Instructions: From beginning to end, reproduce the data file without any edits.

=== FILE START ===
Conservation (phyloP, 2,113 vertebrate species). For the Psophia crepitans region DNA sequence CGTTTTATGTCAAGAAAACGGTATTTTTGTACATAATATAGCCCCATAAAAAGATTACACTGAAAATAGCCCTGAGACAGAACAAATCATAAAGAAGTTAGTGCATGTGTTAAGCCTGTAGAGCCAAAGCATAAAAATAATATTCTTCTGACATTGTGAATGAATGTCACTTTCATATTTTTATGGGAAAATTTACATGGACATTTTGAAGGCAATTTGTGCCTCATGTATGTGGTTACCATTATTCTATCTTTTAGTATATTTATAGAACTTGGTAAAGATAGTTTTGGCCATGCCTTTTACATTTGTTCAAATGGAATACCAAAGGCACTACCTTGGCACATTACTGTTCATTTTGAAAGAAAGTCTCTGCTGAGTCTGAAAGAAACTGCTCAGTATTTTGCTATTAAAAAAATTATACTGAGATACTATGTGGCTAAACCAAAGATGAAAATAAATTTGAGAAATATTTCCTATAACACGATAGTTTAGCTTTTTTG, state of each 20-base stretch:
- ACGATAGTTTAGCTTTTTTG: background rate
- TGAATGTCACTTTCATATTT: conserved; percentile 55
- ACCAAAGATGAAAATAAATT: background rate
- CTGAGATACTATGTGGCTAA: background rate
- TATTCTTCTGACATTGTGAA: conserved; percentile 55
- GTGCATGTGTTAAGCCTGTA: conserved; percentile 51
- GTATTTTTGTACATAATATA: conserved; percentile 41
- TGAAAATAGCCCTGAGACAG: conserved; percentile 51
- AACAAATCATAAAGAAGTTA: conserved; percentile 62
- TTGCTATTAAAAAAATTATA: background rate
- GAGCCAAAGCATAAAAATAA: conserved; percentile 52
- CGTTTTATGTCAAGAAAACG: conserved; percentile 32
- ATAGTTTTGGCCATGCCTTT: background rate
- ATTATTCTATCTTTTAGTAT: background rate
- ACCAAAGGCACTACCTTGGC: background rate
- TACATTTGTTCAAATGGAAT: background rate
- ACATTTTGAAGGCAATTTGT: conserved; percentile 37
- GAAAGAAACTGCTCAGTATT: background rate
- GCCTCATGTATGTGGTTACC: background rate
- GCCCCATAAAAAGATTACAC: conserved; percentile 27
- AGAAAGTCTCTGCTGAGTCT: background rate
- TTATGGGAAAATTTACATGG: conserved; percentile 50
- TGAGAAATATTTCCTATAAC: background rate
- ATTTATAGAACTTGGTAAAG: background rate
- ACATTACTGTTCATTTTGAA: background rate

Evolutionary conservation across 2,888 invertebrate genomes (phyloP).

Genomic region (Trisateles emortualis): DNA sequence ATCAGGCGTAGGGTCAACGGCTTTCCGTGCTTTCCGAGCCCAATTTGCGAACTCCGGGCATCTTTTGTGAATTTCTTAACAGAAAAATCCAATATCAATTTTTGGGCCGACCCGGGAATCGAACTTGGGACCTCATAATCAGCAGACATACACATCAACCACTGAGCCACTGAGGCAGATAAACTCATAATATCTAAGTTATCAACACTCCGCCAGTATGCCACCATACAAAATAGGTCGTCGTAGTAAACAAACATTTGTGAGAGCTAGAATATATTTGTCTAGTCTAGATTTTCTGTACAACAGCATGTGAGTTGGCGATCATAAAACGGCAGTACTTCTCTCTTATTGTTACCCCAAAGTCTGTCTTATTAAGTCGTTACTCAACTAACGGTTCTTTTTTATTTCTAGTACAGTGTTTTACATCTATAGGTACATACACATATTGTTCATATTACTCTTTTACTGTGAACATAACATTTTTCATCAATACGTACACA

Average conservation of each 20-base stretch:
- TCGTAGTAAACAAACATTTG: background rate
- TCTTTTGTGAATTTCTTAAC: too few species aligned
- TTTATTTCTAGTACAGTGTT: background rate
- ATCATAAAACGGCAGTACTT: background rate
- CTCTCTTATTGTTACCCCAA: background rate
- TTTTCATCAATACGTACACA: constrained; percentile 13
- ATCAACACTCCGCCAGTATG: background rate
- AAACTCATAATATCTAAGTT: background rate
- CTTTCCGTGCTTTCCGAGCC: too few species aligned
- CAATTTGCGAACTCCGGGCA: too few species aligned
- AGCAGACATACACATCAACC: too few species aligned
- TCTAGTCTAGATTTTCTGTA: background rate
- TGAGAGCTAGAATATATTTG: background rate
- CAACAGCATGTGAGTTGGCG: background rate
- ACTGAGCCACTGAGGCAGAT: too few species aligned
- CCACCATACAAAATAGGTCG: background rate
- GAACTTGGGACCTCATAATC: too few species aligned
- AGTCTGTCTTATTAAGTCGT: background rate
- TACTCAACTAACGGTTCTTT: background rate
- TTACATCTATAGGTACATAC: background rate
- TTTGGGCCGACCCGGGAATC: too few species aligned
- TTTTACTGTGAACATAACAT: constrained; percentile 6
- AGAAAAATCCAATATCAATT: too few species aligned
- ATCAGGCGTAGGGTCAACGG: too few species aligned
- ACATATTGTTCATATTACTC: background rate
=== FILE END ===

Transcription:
Conservation (phyloP, 2,113 vertebrate species). For the Psophia crepitans region DNA sequence CGTTTTATGTCAAGAAAACGGTATTTTTGTACATAATATAGCCCCATAAAAAGATTACACTGAAAATAGCCCTGAGACAGAACAAATCATAAAGAAGTTAGTGCATGTGTTAAGCCTGTAGAGCCAAAGCATAAAAATAATATTCTTCTGACATTGTGAATGAATGTCACTTTCATATTTTTATGGGAAAATTTACATGGACATTTTGAAGGCAATTTGTGCCTCATGTATGTGGTTACCATTATTCTATCTTTTAGTATATTTATAGAACTTGGTAAAGATAGTTTTGGCCATGCCTTTTACATTTGTTCAAATGGAATACCAAAGGCACTACCTTGGCACATTACTGTTCATTTTGAAAGAAAGTCTCTGCTGAGTCTGAAAGAAACTGCTCAGTATTTTGCTATTAAAAAAATTATACTGAGATACTATGTGGCTAAACCAAAGATGAAAATAAATTTGAGAAATATTTCCTATAACACGATAGTTTAGCTTTTTTG, state of each 20-base stretch:
- ACGATAGTTTAGCTTTTTTG: background rate
- TGAATGTCACTTTCATATTT: conserved; percentile 55
- ACCAAAGATGAAAATAAATT: background rate
- CTGAGATACTATGTGGCTAA: background rate
- TATTCTTCTGACATTGTGAA: conserved; percentile 55
- GTGCATGTGTTAAGCCTGTA: conserved; percentile 51
- GTATTTTTGTACATAATATA: conserved; percentile 41
- TGAAAATAGCCCTGAGACAG: conserved; percentile 51
- AACAAATCATAAAGAAGTTA: conserved; percentile 62
- TTGCTATTAAAAAAATTATA: background rate
- GAGCCAAAGCATAAAAATAA: conserved; percentile 52
- CGTTTTATGTCAAGAAAACG: conserved; percentile 32
- ATAGTTTTGGCCATGCCTTT: background rate
- ATTATTCTATCTTTTAGTAT: background rate
- ACCAAAGGCACTACCTTGGC: background rate
- TACATTTGTTCAAATGGAAT: background rate
- ACATTTTGAAGGCAATTTGT: conserved; percentile 37
- GAAAGAAACTGCTCAGTATT: background rate
- GCCTCATGTATGTGGTTACC: background rate
- GCCCCATAAAAAGATTACAC: conserved; percentile 27
- AGAAAGTCTCTGCTGAGTCT: background rate
- TTATGGGAAAATTTACATGG: conserved; percentile 50
- TGAGAAATATTTCCTATAAC: background rate
- ATTTATAGAACTTGGTAAAG: background rate
- ACATTACTGTTCATTTTGAA: background rate

Evolutionary conservation across 2,888 invertebrate genomes (phyloP).

Genomic region (Trisateles emortualis): DNA sequence ATCAGGCGTAGGGTCAACGGCTTTCCGTGCTTTCCGAGCCCAATTTGCGAACTCCGGGCATCTTTTGTGAATTTCTTAACAGAAAAATCCAATATCAATTTTTGGGCCGACCCGGGAATCGAACTTGGGACCTCATAATCAGCAGACATACACATCAACCACTGAGCCACTGAGGCAGATAAACTCATAATATCTAAGTTATCAACACTCCGCCAGTATGCCACCATACAAAATAGGTCGTCGTAGTAAACAAACATTTGTGAGAGCTAGAATATATTTGTCTAGTCTAGATTTTCTGTACAACAGCATGTGAGTTGGCGATCATAAAACGGCAGTACTTCTCTCTTATTGTTACCCCAAAGTCTGTCTTATTAAGTCGTTACTCAACTAACGGTTCTTTTTTATTTCTAGTACAGTGTTTTACATCTATAGGTACATACACATATTGTTCATATTACTCTTTTACTGTGAACATAACATTTTTCATCAATACGTACACA

Average conservation of each 20-base stretch:
- TCGTAGTAAACAAACATTTG: background rate
- TCTTTTGTGAATTTCTTAAC: too few species aligned
- TTTATTTCTAGTACAGTGTT: background rate
- ATCATAAAACGGCAGTACTT: background rate
- CTCTCTTATTGTTACCCCAA: background rate
- TTTTCATCAATACGTACACA: constrained; percentile 13
- ATCAACACTCCGCCAGTATG: background rate
- AAACTCATAATATCTAAGTT: background rate
- CTTTCCGTGCTTTCCGAGCC: too few species aligned
- CAATTTGCGAACTCCGGGCA: too few species aligned
- AGCAGACATACACATCAACC: too few species aligned
- TCTAGTCTAGATTTTCTGTA: background rate
- TGAGAGCTAGAATATATTTG: background rate
- CAACAGCATGTGAGTTGGCG: background rate
- ACTGAGCCACTGAGGCAGAT: too few species aligned
- CCACCATACAAAATAGGTCG: background rate
- GAACTTGGGACCTCATAATC: too few species aligned
- AGTCTGTCTTATTAAGTCGT: background rate
- TACTCAACTAACGGTTCTTT: background rate
- TTACATCTATAGGTACATAC: background rate
- TTTGGGCCGACCCGGGAATC: too few species aligned
- TTTTACTGTGAACATAACAT: constrained; percentile 6
- AGAAAAATCCAATATCAATT: too few species aligned
- ATCAGGCGTAGGGTCAACGG: too few species aligned
- ACATATTGTTCATATTACTC: background rate